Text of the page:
Advertisement

Intensive Care Medicine

, Volume 28, Issue 4, pp 486–492 | Cite as

Mechanical ventilation alters the immune response in children without lung pathology

  • Frans B. Plötz
  • Harriet A. Vreugdenhil
  • Arthur S. Slutsky
  • Jitske Zijlstra
  • Cobi J. Heijnen
  • Hans van Vught
Neonatal and Pediatric Intensive Care

Abstract.

Objective: This study was undertaken to examine the hypothesis that mechanical ventilation in association with anesthesia would alter the cytokine profile in infants without preexisting lung pathology. Design and setting: Prospective observational study in pediatric intensive care unit in a university hospital. Patients: Twelve infants who were subjected to an uncomplicated diagnostic cardiac catheterization procedure were studied. All subjects were ventilated with a volume control mode, 0.3 FIO2, 4 cmH2O PEEP, and 10 ml/kg tidal volume. Volatile (servoflurane) anesthetics were given. Measurements and results: Tracheal aspirates and blood samples were obtained before and after 2 h of mechanical ventilation. In tracheal aspirates and in supernatants of stimulated whole-blood cultures cytokine concentrations were measured. In the tracheal aspirates the immune balance was characterized by a proinflammatory response pattern, with a significant increase in TNF-α and IL-6 concentrations; concentrations of anti-inflammatory mediators remained very low. The functional capacity of peripheral blood leukocytes to produce INF-γ, TNF-α, and IL-6 in vitro was significantly decreased. This was accompanied by a significant decrease in the killing activity of natural killer cells. Conclusions: Two hours of servoflurane and mechanical ventilation using a tidal volume of 10 ml/kg is associated with remarkable changes in the immune response in infants without preexisting lung pathology undergoing cardiac catheterization. In the lungs the immune balance favors a proinflammatory response pattern without detectable concentrations of anti-inflammatory mediators. The Th1 immune response by peripheral blood leukocytes was decreased. The observed change in Th1/Th2 balance in favor of Th2 cytokine activity may be a systemic adaptation to the proinflammatory milieu in the lung.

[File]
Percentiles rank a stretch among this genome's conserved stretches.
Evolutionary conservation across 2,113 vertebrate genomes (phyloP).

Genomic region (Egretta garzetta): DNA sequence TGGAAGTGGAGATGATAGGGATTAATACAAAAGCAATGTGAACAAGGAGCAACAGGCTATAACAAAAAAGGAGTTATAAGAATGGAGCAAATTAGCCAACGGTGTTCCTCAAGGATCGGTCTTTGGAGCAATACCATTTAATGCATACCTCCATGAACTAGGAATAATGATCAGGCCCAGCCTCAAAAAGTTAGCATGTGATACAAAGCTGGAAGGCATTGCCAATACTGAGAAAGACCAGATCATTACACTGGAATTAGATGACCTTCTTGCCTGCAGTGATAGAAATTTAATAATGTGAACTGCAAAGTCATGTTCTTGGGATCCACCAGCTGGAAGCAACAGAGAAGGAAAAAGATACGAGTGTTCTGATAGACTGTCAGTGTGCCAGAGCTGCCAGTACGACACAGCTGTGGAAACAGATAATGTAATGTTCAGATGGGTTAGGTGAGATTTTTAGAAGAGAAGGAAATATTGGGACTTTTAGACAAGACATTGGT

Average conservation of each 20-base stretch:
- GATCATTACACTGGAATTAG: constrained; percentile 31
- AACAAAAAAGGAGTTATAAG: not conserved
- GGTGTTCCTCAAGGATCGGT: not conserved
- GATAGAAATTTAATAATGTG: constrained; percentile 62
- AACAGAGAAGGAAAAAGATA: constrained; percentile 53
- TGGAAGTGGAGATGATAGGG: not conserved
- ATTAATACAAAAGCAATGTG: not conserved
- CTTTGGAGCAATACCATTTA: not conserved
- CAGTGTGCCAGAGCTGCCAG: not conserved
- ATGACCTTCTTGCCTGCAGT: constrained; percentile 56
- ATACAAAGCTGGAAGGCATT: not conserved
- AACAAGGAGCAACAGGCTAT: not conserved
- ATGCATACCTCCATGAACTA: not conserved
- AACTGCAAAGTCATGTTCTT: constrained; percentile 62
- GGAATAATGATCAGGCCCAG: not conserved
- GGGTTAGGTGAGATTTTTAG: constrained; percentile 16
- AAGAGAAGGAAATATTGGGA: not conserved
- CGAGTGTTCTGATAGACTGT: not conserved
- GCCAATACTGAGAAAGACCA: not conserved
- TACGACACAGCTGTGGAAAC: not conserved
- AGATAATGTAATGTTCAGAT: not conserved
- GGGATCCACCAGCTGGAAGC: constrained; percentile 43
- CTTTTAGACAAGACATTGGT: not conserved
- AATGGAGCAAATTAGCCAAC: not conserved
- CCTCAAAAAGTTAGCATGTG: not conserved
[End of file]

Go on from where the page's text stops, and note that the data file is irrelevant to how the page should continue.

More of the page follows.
Mechanical ventilation Cardiac catheterization Interleukins Tumor necrosis factor α Interferon γ Natural killer cells Volatile anesthetics 

Preview

Unable to display preview. Download preview PDF.

Unable to display preview. Download preview PDF.

Copyright information

© Springer-Verlag 2002

Authors and Affiliations

  • Frans B. Plötz
    • 1
  • Harriet A. Vreugdenhil
    • 1
  • Arthur S. Slutsky
    • 3
  • Jitske Zijlstra
    • 2
  • Cobi J. Heijnen
    • 2
  • Hans van Vught
    • 1
  1. 1.Pediatric Intensive Care Unit, University Medical Center Utrecht, P.O. Box 85090, 3508 AB UtrechtThe Netherlands
  2. 2.Department of Pediatric Immunology, Section Psycho-neuro-immunology, University Medical Center Utrecht, P.O. Box 85090, 3508 AB UtrechtThe Netherlands
  3. 3.Division of Respiratory Medicine, St. Michael's Hospital, University of Toronto, Toronto, OntarioCanada

Personalised recommendations